The Cost of Piracy
The Human Cost of Piracy
June 2012: Human Cost of Somali Piracy 2011. In June 2012, One Earth Future's Oceans Beyond Piracy Project concluded the second of a two-part study on the human cost of maritime piracy. Each year, thousands of seafarers suffer physical abuse and emotional trauma at the hands of Somali pirates and the problem is worsening. This report details the types of experiences faced by captured seafarers and the physical and emotional costs to seafarers, their families, and Somali society.
Read the 2011 Human Cost of Somali Piracy - Full Report or the two-page summary. For further details, contact Kaija Hurlburt: firstname.lastname@example.org
The Economic Cost of Piracy
February, 2012: The Economic Cost of Somali Piracy, 2011. Oceans Beyond Piracy, a project of One Earth Future, launched the 2011 Economic Cost of Somali Piracy at a press conference in London on February 8, 2012. In 2011, Somali
pirates attacked 237 ships and successfully hijacked 28. Piracy impacts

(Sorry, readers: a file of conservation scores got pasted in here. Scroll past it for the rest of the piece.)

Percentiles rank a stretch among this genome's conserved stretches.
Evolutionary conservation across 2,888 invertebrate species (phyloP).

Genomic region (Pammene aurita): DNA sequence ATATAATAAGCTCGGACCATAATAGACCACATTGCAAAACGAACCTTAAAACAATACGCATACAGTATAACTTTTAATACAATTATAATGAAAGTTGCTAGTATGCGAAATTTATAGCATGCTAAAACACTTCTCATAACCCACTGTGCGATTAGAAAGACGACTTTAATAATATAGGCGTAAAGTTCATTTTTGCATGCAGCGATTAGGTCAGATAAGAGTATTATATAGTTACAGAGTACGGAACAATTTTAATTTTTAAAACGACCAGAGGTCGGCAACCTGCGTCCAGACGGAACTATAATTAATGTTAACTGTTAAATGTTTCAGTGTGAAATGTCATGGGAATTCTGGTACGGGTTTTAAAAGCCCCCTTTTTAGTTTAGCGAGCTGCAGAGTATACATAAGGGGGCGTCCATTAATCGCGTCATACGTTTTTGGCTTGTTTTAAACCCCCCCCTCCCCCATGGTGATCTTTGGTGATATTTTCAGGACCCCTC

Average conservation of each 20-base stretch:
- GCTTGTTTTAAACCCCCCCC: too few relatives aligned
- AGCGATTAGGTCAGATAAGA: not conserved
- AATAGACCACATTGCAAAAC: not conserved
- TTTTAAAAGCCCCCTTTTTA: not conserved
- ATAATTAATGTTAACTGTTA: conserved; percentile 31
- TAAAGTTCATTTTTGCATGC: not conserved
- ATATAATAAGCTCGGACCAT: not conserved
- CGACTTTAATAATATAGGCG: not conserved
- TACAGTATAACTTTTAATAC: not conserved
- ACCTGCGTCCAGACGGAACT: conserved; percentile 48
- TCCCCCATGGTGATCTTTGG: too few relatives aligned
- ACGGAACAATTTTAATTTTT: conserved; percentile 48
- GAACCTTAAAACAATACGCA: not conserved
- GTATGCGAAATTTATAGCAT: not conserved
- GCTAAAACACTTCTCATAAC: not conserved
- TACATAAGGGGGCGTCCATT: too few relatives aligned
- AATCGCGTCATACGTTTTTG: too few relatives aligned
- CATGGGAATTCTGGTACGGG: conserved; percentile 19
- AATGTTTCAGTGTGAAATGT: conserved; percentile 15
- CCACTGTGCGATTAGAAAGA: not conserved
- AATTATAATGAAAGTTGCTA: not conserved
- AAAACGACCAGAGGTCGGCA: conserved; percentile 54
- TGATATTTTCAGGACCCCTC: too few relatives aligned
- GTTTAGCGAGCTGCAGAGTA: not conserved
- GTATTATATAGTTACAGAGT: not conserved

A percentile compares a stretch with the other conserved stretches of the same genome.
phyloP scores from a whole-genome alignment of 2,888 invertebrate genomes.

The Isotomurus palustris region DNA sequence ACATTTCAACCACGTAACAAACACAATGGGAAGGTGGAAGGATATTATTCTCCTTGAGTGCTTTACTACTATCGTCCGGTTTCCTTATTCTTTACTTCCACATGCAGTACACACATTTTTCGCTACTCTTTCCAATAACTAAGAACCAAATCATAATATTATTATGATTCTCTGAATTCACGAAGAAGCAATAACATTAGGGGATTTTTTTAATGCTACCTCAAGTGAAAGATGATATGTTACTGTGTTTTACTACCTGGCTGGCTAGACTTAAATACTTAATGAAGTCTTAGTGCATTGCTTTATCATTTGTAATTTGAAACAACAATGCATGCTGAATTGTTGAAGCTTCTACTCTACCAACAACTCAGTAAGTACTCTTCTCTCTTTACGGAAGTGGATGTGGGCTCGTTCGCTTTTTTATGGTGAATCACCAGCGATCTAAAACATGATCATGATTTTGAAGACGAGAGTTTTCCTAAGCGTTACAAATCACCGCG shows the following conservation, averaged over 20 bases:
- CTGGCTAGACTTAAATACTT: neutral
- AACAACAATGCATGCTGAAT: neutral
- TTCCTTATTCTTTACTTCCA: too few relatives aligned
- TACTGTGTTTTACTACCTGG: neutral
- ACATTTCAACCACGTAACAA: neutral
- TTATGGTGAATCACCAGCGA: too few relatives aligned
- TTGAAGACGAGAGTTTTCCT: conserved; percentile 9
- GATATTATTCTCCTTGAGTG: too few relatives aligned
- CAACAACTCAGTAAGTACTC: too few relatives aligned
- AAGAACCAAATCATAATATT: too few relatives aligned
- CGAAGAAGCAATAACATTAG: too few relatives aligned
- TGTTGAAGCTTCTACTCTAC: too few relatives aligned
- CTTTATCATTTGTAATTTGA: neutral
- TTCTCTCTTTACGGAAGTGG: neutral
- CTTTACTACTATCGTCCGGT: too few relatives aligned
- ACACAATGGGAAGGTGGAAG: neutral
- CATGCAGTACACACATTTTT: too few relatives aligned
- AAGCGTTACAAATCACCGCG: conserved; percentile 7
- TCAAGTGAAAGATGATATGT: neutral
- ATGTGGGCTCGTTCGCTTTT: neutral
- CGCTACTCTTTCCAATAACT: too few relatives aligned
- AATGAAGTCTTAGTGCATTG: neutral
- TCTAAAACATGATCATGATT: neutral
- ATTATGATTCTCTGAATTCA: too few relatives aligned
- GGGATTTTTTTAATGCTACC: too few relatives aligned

multiple stakeholders, none more so than the seafarers attacked, held hostage,
or killed. Oceans Beyond Piracy’s report on the “Economic Cost of Somali
Piracy” estimates that piracy cost nearly $7 billion in 2011. The study
assesses nine different cost factors, and finds that over 80% of the costs are
borne by the shipping industry, while governments account for 20% of the
expenditures associated with countering piracy attacks. This project was
produced in collaboration with multiple maritime representatives from industry,
government, and civil society. For an overview of the report data, download the press release.
January, 2011: The Economic Cost of Maritime Piracy, 2010. One Earth Future's Oceans Beyond Piracy project concluded a large-scale study to quantify the cost of piracy in 2010.
Based on our calculations, maritime piracy costs the international
economy between $7 to $12 billion USD per year. This report details the
major calculations and conclusions made in the study. These findings are
also summarized in our Cost of Piracy brochure.
The Economic Cost of Piracy project is designed to be a collaborative
effort and we welcome feedback and suggestions from stakeholders
concerned with the issue of maritime piracy. We hope that it will be a
useful tool for analysts and policy makers working towards solutions to
this persistent crime. For further details, contact Anna Bowden: email@example.com